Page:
Uber to begin in the city
Published 12:00 pm Thursday, June 30, 2016
If Uber was a person and could wear a T-shirt, it might just say, “When Mom says no, go ask Grandma.”
A year and a half ago, Oxford aldermen made it very clear to Uber, the online ride company, that it was welcome to operate in Oxford if the company agreed to follow the city’s taxi ordinance. Several other cities in Mississippi sent Uber the same message.
So when the city said ‘no,’ Uber went and asked state legislators.
However, in April, Gov. Phil Bryant signed HB1381 into law, which puts the state’s Insurance Department in charge of regulating transportation network companies like Uber and Lyft.
Regulations of taxi services have been left to cities in Mississippi. Oxford worked with local cab drivers and taxi companies for months to create a local ordinance that required cab drivers to have background checks done, security cameras installed in vehicles and other safety measures.
The law requires each online transportation network company to pay a $5,000 yearly license fee and requires the driver or the company to have insurance covering the transportation of passengers. While carrying passengers, the driver would have to be insured for up to $1 million.
Transportation network companies also have to conduct criminal background checks on drivers and display a driver’s picture and license plate number online before a passenger is picked up.
The legislation goes into affect Friday. Representatives from Uber could not be reached this morning.
Uber is a technology company that connects riders and drivers using a smartphone application. Uber partners with existing transportation companies and independent contractors who use their personal vehicles to give rides. Riders use the Uber application to request a ride. Drivers in the area get the ride request on their phone and arrive at the listed address. Uber users see the name, photo and driver’s license of the driver and can see the car on a GPS map as it approaches their location. At the end of the trip, the rider’s credit card is automatically charged and a detailed trip receipt is emailed to them. Riders can also split the fees between more than one rider per trip.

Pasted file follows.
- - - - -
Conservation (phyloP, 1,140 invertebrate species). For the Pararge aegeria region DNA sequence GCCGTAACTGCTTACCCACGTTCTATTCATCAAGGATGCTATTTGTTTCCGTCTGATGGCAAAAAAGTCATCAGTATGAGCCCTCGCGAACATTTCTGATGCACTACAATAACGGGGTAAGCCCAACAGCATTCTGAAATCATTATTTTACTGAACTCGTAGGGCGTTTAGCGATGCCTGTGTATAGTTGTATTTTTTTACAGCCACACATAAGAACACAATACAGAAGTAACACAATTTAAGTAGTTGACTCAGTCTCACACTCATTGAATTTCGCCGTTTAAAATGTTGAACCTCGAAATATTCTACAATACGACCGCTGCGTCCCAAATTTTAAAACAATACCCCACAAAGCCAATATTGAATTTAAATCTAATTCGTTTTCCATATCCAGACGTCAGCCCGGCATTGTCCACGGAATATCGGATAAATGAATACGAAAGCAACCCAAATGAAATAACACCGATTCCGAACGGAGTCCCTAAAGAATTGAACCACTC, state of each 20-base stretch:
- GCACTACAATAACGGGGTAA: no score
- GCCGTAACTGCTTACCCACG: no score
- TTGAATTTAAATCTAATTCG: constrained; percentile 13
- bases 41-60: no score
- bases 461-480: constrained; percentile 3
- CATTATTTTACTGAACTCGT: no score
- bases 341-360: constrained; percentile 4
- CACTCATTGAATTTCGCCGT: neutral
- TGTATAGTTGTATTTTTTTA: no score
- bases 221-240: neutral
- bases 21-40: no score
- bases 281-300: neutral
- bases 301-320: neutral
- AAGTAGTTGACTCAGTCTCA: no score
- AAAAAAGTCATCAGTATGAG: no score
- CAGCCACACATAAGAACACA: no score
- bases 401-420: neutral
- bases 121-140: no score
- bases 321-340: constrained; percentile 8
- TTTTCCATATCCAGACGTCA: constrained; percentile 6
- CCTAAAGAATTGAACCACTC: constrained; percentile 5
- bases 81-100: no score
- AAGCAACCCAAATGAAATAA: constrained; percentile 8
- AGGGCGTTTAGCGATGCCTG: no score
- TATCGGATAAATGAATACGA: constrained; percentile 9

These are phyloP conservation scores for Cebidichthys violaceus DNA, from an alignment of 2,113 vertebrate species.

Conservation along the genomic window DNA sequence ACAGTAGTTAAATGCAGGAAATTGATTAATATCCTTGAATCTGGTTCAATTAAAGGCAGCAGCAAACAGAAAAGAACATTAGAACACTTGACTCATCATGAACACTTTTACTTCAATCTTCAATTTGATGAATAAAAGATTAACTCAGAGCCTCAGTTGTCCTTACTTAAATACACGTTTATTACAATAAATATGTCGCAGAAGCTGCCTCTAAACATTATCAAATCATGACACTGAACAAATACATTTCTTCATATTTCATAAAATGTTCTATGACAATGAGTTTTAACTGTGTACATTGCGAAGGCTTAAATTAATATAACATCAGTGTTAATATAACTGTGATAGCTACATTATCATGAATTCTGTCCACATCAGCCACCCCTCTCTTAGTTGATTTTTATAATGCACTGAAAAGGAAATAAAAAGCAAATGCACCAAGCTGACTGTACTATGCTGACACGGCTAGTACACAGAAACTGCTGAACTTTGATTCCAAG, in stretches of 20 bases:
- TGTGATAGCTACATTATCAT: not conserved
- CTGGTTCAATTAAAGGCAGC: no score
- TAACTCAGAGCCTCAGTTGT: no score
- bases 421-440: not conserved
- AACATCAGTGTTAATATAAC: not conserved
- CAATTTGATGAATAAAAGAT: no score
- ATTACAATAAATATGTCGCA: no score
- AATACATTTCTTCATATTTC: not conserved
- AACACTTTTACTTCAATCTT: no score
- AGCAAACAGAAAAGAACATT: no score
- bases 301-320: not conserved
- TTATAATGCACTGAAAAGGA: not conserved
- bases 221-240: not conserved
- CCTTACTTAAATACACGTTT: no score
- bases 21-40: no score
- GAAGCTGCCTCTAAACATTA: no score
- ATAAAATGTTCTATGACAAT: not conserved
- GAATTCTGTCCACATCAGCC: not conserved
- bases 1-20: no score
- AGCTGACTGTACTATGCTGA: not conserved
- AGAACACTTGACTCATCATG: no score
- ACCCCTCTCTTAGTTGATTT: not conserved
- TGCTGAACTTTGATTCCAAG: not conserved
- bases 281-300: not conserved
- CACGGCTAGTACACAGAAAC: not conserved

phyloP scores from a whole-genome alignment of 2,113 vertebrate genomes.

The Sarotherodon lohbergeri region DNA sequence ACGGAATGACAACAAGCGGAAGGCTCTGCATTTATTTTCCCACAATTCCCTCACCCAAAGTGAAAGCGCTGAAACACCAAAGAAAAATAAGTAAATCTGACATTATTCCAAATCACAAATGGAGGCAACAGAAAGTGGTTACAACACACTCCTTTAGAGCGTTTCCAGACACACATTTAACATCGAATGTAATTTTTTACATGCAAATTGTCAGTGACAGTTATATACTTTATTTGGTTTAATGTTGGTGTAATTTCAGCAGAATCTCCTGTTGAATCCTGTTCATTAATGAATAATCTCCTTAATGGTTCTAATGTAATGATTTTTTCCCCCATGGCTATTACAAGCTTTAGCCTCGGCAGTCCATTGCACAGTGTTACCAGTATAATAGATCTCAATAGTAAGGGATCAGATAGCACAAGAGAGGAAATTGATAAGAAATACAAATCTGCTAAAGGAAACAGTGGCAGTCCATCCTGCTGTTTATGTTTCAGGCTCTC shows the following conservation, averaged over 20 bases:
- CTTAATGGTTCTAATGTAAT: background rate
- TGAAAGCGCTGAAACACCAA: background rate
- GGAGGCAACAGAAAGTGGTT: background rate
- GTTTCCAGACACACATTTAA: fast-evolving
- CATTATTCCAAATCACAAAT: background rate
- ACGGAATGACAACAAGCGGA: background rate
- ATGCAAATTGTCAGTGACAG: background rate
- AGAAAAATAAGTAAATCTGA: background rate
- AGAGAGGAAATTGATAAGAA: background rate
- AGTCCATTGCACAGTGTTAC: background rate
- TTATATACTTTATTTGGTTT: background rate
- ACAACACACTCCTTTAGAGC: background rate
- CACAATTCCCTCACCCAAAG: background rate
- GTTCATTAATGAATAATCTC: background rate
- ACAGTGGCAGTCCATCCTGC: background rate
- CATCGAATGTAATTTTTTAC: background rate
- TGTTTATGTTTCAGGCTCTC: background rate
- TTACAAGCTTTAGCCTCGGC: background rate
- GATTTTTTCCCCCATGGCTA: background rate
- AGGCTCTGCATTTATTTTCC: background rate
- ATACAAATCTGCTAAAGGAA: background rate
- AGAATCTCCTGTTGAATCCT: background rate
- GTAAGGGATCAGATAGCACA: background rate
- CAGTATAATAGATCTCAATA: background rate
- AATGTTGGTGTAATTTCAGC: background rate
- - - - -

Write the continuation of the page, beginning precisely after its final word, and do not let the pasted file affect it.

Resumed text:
Mayor Pat Patterson said he’s disappointed about the change.
“We’re concerned that we are charged to regulate our local industry but the state doesn’t want us to regulate Uber,” he said this morning. “We feel like safety standards that we consider so important for our residents and college kids could be compromised. We hope they do a good job in screening their drivers and protecting our citizens.”
The Oxford Police Department posted about Uber starting up in Oxford on Friday on its Facebook page Wednesday and the comments were mixture of residents thrilled at Uber coming to Oxford and some who felt the business would hurt local cab companies.
Kenneth Scanlon Jr., manager of Rock Star Taxi in Oxford, said he isn’t too worried about Uber coming to Oxford.
“With so many of their drivers getting arrested for criminal activity, I think they’ll eventually run themselves out of business,” Scanlon said. “We have to go through a police background check that they don’t have to go through to make sure citizens are safe. Uber bought themselves a politician.”
Rep. Jay Hughes said he supports Uber and is glad to have any business come to Mississippi; however, he voted against the bill.
“My objection has been and remains that if a company has enough money it can get laws passed in Mississippi to exempt them from the same laws that apply to everyone else and give them an unfair competitive advantage,” he said. “There is no difference between a taxi driver taking a stranger from point A to point B and an Uber driver taking the same passenger from point A to point B. However, because Uber spent millions with the right people in Jackson, they now have a special law just for them. It must be nice, but is something most Mississippians do not have the opportunity to do.”
Uber spokeswoman Evangeline George said Uber will begin service at 4 p.m. Friday.
“Uber is excited to begin service in Oxford tomorrow at 4 p.m. – giving riders access to reliable transportation and offering flexible work opportunities for drivers,” she said. “As we head into Independence Day weekend, Uber will offer a safe alternative to drinking and driving after a night of celebrations.”